Ecommerce complexity is a reality for every manufacturer. Multitudes of processes and an array of data management programs are compounded by a dizzying amount of pieces, functions, and SKUs for products – just that sentence gives one a headache.
A technological-tylenol hasn’t traditionally been easy to come by. Until recently, complex issues have required complex and human solutions. However, advancements in data unification, artificial intelligence, and automation have made solutions scalable, more secure, less prone to error, and, most importantly, far easier to implement.
Ecommerce Challenges in Manufacturing
Customer satisfaction is a challenge for many manufacturers.
Typically, customers know what they want; they aren’t looking to browse. That being said, the ability to quickly predict and surface what they need is essential. If someone comes to your site looking to buy the same group of products on a monthly or quarterly basis, they shouldn’t have to navigate through ten or twenty pages – and they won’t.
When faced with complexity, they will simply pick up the phone to call customer service, resulting in frustration for them and an added cost-to-serve for you. This costly frustration not only arises when products are difficult to find but also when the products they do find have been labeled improperly.
“Oftentimes, the data that they have about their own products is a mess,” Justin Bradley, Senior Solutions Architect at Rightpoint, explains. “They don’t keep the right data around, so you have the incorrect entitlement management.”
If a customer can’t (easily) find what they need at the price they’ve been promised, they may very well go elsewhere to find the personalized experience that they expect.
Bradley states that the real challenge for manufacturers at this point is distinguishing themselves from others in the same space. To meet that challenge is to ensure that products can be easily found and located, which means manufacturers need to take a good look at the data they have at their disposal.
Cleaning Up Messy Data
Specification data can be your friend when it comes to building a good online experience, but it can also be your worst enemy. It is essential for a company to have standardized specs across a supply chain.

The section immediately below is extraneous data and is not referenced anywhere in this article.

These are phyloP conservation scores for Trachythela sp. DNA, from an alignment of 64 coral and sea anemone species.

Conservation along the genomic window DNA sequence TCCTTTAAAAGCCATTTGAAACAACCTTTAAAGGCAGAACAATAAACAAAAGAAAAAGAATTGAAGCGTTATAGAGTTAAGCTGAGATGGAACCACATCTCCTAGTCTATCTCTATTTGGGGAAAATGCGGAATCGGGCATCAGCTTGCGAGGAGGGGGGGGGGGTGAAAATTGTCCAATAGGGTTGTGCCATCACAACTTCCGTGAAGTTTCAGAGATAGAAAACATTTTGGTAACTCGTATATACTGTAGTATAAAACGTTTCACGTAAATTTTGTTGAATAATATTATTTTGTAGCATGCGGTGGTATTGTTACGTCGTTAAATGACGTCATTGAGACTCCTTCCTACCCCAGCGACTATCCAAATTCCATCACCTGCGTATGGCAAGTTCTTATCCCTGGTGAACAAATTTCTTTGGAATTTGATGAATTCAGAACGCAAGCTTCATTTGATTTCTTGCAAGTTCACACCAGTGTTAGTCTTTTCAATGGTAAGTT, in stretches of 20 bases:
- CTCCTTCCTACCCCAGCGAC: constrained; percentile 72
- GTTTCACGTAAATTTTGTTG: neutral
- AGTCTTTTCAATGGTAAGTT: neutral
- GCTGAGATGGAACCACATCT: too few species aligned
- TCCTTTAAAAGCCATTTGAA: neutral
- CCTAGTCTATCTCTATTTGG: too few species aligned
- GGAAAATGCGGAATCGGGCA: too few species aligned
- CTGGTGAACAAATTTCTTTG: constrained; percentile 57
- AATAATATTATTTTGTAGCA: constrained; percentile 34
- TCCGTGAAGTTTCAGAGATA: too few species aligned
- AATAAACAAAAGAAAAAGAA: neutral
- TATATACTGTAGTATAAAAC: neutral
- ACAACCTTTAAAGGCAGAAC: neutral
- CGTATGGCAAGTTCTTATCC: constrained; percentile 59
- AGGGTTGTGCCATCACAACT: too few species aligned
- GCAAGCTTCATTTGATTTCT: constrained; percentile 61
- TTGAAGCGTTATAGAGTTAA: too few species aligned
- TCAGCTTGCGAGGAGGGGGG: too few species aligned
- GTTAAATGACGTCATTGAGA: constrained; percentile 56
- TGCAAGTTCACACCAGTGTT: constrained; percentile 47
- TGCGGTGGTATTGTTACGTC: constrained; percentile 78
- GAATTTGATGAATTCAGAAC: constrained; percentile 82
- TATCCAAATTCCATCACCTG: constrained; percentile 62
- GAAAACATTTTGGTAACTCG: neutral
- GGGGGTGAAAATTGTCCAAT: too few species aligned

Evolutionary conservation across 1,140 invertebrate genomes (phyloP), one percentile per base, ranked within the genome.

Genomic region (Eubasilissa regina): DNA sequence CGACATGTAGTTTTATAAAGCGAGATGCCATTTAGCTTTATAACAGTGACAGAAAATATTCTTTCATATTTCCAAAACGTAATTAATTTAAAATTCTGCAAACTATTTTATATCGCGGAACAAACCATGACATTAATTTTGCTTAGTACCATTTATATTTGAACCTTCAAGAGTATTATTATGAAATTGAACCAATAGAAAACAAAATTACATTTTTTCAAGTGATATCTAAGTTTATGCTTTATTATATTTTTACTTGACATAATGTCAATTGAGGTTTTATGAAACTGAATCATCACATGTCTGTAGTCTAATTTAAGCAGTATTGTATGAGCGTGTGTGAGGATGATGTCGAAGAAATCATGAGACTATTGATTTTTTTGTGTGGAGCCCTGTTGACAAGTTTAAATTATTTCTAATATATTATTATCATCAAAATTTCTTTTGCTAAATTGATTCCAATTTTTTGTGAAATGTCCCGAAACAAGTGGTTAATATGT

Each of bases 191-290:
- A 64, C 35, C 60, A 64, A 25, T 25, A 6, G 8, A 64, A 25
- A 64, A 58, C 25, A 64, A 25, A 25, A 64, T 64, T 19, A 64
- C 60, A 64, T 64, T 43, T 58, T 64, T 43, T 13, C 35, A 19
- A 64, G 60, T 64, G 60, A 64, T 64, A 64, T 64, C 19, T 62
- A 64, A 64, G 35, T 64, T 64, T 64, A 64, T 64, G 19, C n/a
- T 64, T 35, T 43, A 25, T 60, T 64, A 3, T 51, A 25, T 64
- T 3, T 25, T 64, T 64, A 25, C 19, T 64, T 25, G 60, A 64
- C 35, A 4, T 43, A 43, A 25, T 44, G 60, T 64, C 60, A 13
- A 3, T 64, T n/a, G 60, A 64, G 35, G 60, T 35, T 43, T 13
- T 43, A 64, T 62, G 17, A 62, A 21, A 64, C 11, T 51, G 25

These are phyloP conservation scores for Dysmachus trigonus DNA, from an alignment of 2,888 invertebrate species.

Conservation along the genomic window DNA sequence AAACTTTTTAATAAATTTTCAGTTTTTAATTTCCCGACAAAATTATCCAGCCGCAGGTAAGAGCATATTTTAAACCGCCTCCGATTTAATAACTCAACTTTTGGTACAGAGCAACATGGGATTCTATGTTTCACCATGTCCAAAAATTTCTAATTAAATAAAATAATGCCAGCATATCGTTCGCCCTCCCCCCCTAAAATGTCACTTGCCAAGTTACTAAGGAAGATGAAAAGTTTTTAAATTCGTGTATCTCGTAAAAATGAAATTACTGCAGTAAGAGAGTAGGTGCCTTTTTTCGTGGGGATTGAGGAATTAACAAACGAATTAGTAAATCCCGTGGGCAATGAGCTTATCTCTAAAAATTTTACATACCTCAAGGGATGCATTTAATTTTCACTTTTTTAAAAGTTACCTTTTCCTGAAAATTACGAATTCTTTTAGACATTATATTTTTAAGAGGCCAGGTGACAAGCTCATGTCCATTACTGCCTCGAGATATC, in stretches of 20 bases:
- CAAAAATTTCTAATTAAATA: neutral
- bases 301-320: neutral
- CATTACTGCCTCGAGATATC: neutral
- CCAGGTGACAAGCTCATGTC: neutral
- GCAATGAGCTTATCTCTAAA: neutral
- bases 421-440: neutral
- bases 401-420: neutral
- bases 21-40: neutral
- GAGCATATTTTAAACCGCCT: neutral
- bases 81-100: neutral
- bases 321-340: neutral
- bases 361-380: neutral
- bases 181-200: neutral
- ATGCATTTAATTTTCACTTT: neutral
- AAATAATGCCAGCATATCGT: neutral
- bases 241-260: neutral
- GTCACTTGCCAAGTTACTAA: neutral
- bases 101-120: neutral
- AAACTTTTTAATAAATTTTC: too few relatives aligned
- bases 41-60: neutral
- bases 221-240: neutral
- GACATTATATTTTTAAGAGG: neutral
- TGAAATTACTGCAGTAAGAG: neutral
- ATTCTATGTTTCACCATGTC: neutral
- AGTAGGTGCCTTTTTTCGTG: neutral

“You have to get the right data for these distributors or these installers,” Bradley emphasizes. “Not only does the pricing have to be correct to their entitlements, but you need to meet the specifications that they need. A few centimeters can make or break whether or not that product could fit.”
A product merely fitting incorrectly can have vast implications. Issues with shipping, communication and even regulations become exacerbated when operations are conducted at the international level.
Making sure that all your data interacts in a cohesive manner can be a daunting task, but it’s critical to delivering a valuable ecommerce experience. If different systems aren’t interacting properly, automation becomes difficult and the whole system can atrophy because of it.
“A product information management system (PIM) is something that we’re just starting to see adopted by major players in this space. But more and more, we’re coming in and recommending that this be an integral piece of their solution,” Bradley highlights. “The products are scattered and if they’re not in the right place, then you’re not meeting standards because there’s no workflow in place. A PIM helps solve this.”
Compiling a better data set is what will allow an organization to start to build out the solutions to the challenges they face, as it serves as the raw material required to deliver the experiences their buyers expect.
Artificial Intelligence and The Value of Relevance
Once a data set is standardized, artificial intelligence can be applied on top to learn buying behaviors on an individual basis and tailor each digital interaction to the individual user. Not only does this allow manufacturers to ascertain what an individual needs in the moment, but the application of AI can also help them predict future needs and adapt to meet them.
“It [AI] reveals insights into the minds of the people that they’re marketing to, allowing a business to change their marketing behavior patterns to match,” Bradley notes.
The ability to tap into historical and in-session user behavior is incredibly valuable for any business. When a customer authenticates themself, it becomes possible to provide an experience so seamless that they can checkout with a single click, as reorder lists and relevant recommendations can be automatically generated.
In addition to using interactional data to help buyers find what they need, AI can also use it to uncover issues that stand in the way of them doing so.
For example, when that replacement part is mislabelled by a few centimeters, AI can alert you after picking up on irregularities in higher than average returns, less sales, or higher bounce rates. Instead of letting these small issues grow into bigger pains, AI allows you to address them as soon as they arise.
According to Intershop, proper digitization of the B2B commerce experience brings a 39% increase in customer satisfaction, a 42% increase in overall efficiencies, and an increase in sales of another 39%. And while this digitization is valuable, it is also essential.
“As more and more people move to online, they’re going to seek out that convenience,” Bradley explains. “It’s just a smarter way of doing business.”
In accelerating their digital transformation efforts, every manufacturer should be cleaning their datasets and relying on AI to deliver the relevant experiences their buyers expect. Laggards risk not only losing business to their more tech-savvy competitors but also losing out on the cost benefits of more efficient processes.
To learn more about the challenges that can be addressed by applying AI to the data at your disposal, read: B2B Ecommerce Challenges: Why Your Catalog Search Is Awful.